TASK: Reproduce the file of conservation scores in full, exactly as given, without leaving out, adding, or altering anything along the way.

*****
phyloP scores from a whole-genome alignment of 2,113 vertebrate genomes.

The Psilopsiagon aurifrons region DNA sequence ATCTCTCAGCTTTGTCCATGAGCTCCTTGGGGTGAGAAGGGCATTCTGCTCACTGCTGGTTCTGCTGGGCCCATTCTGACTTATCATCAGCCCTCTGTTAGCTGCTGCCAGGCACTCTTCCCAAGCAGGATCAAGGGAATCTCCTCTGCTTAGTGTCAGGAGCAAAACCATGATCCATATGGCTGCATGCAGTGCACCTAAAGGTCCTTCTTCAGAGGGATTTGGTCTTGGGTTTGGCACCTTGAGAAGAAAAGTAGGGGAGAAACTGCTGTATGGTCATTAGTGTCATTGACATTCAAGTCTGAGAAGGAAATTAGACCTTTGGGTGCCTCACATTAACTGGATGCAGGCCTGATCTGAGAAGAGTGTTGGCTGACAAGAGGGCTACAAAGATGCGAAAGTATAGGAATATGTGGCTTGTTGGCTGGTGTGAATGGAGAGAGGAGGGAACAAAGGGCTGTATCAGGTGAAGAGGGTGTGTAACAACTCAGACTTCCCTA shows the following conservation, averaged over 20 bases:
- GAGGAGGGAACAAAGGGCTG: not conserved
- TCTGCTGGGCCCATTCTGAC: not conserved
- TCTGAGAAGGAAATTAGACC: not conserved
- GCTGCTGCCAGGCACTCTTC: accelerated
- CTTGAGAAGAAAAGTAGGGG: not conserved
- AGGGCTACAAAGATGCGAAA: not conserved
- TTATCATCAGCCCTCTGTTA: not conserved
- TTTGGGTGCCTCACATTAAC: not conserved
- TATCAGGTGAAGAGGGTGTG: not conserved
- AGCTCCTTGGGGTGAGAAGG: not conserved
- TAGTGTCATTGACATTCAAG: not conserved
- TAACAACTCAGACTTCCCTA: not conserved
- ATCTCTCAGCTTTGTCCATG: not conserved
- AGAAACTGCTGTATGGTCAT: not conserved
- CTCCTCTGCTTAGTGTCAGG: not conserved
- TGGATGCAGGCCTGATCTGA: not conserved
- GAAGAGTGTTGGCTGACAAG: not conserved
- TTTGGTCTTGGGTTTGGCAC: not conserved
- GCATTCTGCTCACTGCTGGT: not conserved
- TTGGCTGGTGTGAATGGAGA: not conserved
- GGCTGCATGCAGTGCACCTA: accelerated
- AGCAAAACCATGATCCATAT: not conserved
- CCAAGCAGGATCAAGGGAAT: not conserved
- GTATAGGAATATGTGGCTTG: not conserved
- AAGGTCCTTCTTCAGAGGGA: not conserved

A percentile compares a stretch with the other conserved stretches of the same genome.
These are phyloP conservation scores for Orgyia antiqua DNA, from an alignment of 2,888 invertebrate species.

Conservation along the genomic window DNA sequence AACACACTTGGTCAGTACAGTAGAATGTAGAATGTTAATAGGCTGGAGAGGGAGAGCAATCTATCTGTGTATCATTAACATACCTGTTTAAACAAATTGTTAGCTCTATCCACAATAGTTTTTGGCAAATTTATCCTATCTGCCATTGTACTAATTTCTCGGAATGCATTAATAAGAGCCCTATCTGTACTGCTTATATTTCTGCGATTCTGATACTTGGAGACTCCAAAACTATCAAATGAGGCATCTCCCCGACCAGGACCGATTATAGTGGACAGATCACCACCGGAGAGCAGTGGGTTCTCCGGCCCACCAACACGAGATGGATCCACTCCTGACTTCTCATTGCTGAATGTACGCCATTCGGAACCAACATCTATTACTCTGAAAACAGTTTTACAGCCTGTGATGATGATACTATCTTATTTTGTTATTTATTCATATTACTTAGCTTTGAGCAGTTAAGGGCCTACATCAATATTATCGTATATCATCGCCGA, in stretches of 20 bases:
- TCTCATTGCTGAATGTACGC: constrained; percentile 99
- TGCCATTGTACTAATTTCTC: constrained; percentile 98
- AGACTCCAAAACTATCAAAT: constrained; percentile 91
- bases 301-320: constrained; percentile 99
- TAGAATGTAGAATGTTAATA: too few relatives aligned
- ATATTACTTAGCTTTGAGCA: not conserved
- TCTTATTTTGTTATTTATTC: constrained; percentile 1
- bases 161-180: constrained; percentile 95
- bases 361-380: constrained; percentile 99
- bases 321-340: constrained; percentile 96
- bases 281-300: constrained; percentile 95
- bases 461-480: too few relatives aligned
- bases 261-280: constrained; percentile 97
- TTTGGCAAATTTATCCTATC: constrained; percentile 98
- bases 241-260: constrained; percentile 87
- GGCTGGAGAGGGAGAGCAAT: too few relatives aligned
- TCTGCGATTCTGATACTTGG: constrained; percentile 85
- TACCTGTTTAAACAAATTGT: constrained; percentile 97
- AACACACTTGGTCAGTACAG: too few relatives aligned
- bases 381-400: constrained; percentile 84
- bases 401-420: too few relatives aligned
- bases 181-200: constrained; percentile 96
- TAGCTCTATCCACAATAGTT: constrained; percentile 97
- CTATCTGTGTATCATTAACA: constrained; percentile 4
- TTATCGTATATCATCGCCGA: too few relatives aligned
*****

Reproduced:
phyloP scores from a whole-genome alignment of 2,113 vertebrate genomes.

The Psilopsiagon aurifrons region DNA sequence ATCTCTCAGCTTTGTCCATGAGCTCCTTGGGGTGAGAAGGGCATTCTGCTCACTGCTGGTTCTGCTGGGCCCATTCTGACTTATCATCAGCCCTCTGTTAGCTGCTGCCAGGCACTCTTCCCAAGCAGGATCAAGGGAATCTCCTCTGCTTAGTGTCAGGAGCAAAACCATGATCCATATGGCTGCATGCAGTGCACCTAAAGGTCCTTCTTCAGAGGGATTTGGTCTTGGGTTTGGCACCTTGAGAAGAAAAGTAGGGGAGAAACTGCTGTATGGTCATTAGTGTCATTGACATTCAAGTCTGAGAAGGAAATTAGACCTTTGGGTGCCTCACATTAACTGGATGCAGGCCTGATCTGAGAAGAGTGTTGGCTGACAAGAGGGCTACAAAGATGCGAAAGTATAGGAATATGTGGCTTGTTGGCTGGTGTGAATGGAGAGAGGAGGGAACAAAGGGCTGTATCAGGTGAAGAGGGTGTGTAACAACTCAGACTTCCCTA shows the following conservation, averaged over 20 bases:
- GAGGAGGGAACAAAGGGCTG: not conserved
- TCTGCTGGGCCCATTCTGAC: not conserved
- TCTGAGAAGGAAATTAGACC: not conserved
- GCTGCTGCCAGGCACTCTTC: accelerated
- CTTGAGAAGAAAAGTAGGGG: not conserved
- AGGGCTACAAAGATGCGAAA: not conserved
- TTATCATCAGCCCTCTGTTA: not conserved
- TTTGGGTGCCTCACATTAAC: not conserved
- TATCAGGTGAAGAGGGTGTG: not conserved
- AGCTCCTTGGGGTGAGAAGG: not conserved
- TAGTGTCATTGACATTCAAG: not conserved
- TAACAACTCAGACTTCCCTA: not conserved
- ATCTCTCAGCTTTGTCCATG: not conserved
- AGAAACTGCTGTATGGTCAT: not conserved
- CTCCTCTGCTTAGTGTCAGG: not conserved
- TGGATGCAGGCCTGATCTGA: not conserved
- GAAGAGTGTTGGCTGACAAG: not conserved
- TTTGGTCTTGGGTTTGGCAC: not conserved
- GCATTCTGCTCACTGCTGGT: not conserved
- TTGGCTGGTGTGAATGGAGA: not conserved
- GGCTGCATGCAGTGCACCTA: accelerated
- AGCAAAACCATGATCCATAT: not conserved
- CCAAGCAGGATCAAGGGAAT: not conserved
- GTATAGGAATATGTGGCTTG: not conserved
- AAGGTCCTTCTTCAGAGGGA: not conserved

A percentile compares a stretch with the other conserved stretches of the same genome.
These are phyloP conservation scores for Orgyia antiqua DNA, from an alignment of 2,888 invertebrate species.

Conservation along the genomic window DNA sequence AACACACTTGGTCAGTACAGTAGAATGTAGAATGTTAATAGGCTGGAGAGGGAGAGCAATCTATCTGTGTATCATTAACATACCTGTTTAAACAAATTGTTAGCTCTATCCACAATAGTTTTTGGCAAATTTATCCTATCTGCCATTGTACTAATTTCTCGGAATGCATTAATAAGAGCCCTATCTGTACTGCTTATATTTCTGCGATTCTGATACTTGGAGACTCCAAAACTATCAAATGAGGCATCTCCCCGACCAGGACCGATTATAGTGGACAGATCACCACCGGAGAGCAGTGGGTTCTCCGGCCCACCAACACGAGATGGATCCACTCCTGACTTCTCATTGCTGAATGTACGCCATTCGGAACCAACATCTATTACTCTGAAAACAGTTTTACAGCCTGTGATGATGATACTATCTTATTTTGTTATTTATTCATATTACTTAGCTTTGAGCAGTTAAGGGCCTACATCAATATTATCGTATATCATCGCCGA, in stretches of 20 bases:
- TCTCATTGCTGAATGTACGC: constrained; percentile 99
- TGCCATTGTACTAATTTCTC: constrained; percentile 98
- AGACTCCAAAACTATCAAAT: constrained; percentile 91
- bases 301-320: constrained; percentile 99
- TAGAATGTAGAATGTTAATA: too few relatives aligned
- ATATTACTTAGCTTTGAGCA: not conserved
- TCTTATTTTGTTATTTATTC: constrained; percentile 1
- bases 161-180: constrained; percentile 95
- bases 361-380: constrained; percentile 99
- bases 321-340: constrained; percentile 96
- bases 281-300: constrained; percentile 95
- bases 461-480: too few relatives aligned
- bases 261-280: constrained; percentile 97
- TTTGGCAAATTTATCCTATC: constrained; percentile 98
- bases 241-260: constrained; percentile 87
- GGCTGGAGAGGGAGAGCAAT: too few relatives aligned
- TCTGCGATTCTGATACTTGG: constrained; percentile 85
- TACCTGTTTAAACAAATTGT: constrained; percentile 97
- AACACACTTGGTCAGTACAG: too few relatives aligned
- bases 381-400: constrained; percentile 84
- bases 401-420: too few relatives aligned
- bases 181-200: constrained; percentile 96
- TAGCTCTATCCACAATAGTT: constrained; percentile 97
- CTATCTGTGTATCATTAACA: constrained; percentile 4
- TTATCGTATATCATCGCCGA: too few relatives aligned